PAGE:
Elderly in plea to bridge the generation gap
Charlotte Newton PENSIONERS have leapt to the defence of young people in the borough and have made an impassioned plea for better communication to bridge the generation gap. The revelations came to light during a meeting of the Muswell Hill and Highgate P
PENSIONERS have leapt to the defence of young people in the borough and have made an impassioned plea for better communication to bridge the generation gap.
The revelations came to light during a meeting of the Muswell Hill and Highgate Pensioners' Action Group, led by 17-year-old youth representative Adam Jogee.
The Highgate Wood School pupil met with the pensioners last week.
You may also want to watch:
Adam, of Rathcoole Gardens, Hornsey, hailed the union a huge success and said it was the beginning of a structured working relationship between young and old people.
He admitted he was "pleasantly surprised" by the concerns that members had shown for young people living in Haringey.
- 1 5 great places in north London to get away from the summer crowds
- 2 Nancy Jirira wins Fortune Green by-election, holding on to Lib Dem council seat
- 3 Haringey Council launches investigation into land deal with rapper
- 4 Teenager's artwork reimagines grandfather's class photo
- 5 'Cash cows': Leaseholders fight for clarity and better value over 'huge bills'
- 6 £5,000 of crack cocaine and heroin found in Hampstead home
- 7 Highgate's assassin: the student hostel where a murder was planned
- 8 Crouch End Festival Chorus: Alexandra Palace Theatre
- 9 Property of the week: Impressive mid-terrace Kentish Town family home
- 10 'The flood took everything': Maida Vale family watched floods destroy home
Among the topics raised was a need for more facilities for young people, and concerns over the way teenagers are portrayed in the media.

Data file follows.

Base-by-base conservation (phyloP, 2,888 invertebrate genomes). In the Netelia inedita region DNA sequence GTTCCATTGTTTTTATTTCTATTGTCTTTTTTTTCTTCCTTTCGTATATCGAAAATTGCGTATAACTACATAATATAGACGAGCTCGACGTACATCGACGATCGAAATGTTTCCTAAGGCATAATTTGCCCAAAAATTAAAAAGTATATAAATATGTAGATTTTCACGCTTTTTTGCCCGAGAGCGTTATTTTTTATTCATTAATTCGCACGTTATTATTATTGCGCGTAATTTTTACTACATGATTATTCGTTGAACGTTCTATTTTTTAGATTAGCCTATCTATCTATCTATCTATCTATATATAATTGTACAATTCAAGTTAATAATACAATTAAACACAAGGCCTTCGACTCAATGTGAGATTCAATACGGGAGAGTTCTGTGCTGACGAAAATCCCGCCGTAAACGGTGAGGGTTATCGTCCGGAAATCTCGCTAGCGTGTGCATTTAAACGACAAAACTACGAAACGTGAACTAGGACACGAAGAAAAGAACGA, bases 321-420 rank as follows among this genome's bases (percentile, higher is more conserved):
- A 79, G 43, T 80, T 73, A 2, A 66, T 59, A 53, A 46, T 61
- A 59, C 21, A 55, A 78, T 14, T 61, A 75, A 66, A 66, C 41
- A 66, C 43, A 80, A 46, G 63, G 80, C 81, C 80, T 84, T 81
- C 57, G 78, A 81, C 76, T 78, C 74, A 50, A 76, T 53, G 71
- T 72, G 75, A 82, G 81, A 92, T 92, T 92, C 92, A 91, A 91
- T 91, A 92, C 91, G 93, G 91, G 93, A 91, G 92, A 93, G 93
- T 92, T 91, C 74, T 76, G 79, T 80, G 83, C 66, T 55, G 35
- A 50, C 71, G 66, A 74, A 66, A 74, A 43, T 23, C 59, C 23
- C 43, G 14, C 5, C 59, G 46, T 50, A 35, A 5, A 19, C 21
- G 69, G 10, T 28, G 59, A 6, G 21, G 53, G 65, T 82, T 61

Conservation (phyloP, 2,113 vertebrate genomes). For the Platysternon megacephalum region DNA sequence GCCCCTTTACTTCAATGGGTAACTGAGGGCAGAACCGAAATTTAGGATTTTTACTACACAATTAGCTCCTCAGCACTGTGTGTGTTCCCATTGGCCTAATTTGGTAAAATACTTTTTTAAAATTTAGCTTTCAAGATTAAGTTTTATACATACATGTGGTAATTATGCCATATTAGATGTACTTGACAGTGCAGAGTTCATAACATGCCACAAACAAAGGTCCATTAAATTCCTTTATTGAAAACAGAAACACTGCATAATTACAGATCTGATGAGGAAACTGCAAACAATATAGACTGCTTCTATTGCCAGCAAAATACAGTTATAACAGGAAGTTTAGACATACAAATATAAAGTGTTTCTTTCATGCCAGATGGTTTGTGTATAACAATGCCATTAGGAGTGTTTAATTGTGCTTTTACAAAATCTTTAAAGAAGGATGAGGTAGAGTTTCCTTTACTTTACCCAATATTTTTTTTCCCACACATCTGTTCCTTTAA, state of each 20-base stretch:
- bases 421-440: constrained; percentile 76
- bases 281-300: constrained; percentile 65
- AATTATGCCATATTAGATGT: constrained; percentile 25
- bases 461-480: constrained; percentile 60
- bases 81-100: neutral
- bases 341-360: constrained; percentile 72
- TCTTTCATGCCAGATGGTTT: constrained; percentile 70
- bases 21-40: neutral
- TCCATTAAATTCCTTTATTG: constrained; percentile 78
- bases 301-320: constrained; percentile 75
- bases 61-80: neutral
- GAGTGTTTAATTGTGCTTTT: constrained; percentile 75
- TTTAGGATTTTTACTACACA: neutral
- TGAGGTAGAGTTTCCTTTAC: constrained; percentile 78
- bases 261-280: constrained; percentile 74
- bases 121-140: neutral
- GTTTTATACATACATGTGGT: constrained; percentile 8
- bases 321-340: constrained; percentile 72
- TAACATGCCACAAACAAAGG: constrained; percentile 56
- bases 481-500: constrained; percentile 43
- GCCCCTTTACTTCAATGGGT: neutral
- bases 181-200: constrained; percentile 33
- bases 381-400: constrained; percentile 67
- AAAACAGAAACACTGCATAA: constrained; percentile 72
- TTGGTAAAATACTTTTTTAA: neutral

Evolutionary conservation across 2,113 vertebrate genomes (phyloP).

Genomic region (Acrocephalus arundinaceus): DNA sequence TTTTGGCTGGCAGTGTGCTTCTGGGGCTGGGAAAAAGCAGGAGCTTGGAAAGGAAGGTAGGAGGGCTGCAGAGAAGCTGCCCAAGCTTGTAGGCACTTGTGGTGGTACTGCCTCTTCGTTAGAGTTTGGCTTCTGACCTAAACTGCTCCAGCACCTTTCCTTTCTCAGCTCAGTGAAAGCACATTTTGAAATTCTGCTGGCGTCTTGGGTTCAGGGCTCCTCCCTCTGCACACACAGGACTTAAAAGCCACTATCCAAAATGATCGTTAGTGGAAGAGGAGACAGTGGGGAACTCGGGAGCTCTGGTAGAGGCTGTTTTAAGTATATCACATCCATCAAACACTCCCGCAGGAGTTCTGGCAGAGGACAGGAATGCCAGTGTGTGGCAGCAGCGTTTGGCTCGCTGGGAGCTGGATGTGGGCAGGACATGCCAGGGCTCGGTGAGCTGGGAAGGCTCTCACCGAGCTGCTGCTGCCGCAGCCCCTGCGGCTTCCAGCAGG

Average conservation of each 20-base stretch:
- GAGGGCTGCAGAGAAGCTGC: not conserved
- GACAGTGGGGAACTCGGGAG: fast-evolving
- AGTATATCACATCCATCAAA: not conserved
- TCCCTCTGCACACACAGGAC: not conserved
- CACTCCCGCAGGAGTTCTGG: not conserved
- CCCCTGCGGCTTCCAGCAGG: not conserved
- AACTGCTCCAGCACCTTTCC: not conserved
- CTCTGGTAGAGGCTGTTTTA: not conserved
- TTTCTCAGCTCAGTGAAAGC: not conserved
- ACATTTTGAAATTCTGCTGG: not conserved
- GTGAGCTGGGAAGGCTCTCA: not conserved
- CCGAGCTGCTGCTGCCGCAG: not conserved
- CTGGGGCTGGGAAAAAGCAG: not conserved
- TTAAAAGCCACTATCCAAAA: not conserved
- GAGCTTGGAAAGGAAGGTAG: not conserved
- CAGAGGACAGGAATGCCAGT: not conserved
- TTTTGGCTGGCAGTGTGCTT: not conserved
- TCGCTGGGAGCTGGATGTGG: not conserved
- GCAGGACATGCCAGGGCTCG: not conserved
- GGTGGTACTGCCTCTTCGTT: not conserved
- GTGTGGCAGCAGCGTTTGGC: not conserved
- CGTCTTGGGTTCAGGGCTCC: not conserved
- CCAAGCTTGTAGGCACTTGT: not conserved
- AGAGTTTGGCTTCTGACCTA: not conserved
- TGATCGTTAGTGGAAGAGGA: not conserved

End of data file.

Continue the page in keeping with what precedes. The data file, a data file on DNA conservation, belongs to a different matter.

"Many of the people I spoke to have grandchildren and are concerned about the way young people are depicted in the media," Adam said. "They want to see the good things reported such as when teenagers get 10A*s rather than there being 10 stabbings.
"They also expressed concern about provisions for young people in Haringey. A few people complained about a rush on public transport at the end of the school day. They said they would like young people to show more respect on the buses."
The meeting was held at a sheltered housing unit in Alexandra Park Road last Wednesday.
Pensioner Janet Shapiro, 69, who organised the meeting, said: "We want to foster local inter-generational co-operation. Several ideas were raised as to how mutual support could be encouraged. Adam suggested that individual schools could be twinned with sheltered housing units. Older people are already helping in schools through Age Concern's Trans-Age Action and local schools have invited groups of older people for entertainment and discussions."
Members of the Haringey Forum for Older People (HFOP) previously tried to bring co-operation between retired and young people under the umbrella of the Peace Alliance. But their optimism had been renewed by this week's meeting.
Mrs Shapiro, of Connaught Gardens, added: "Better progress will be made if the Youth Council and the HFOP liaise and send representatives to each other's meetings. There will be a great deal more useful communication between the generations."
Adam also explained his role as the London representative on the UK Youth Parliament to the audience. The Haringey Youth Council (HYC) mirrors the local council and meets at the town hall in Wood Green.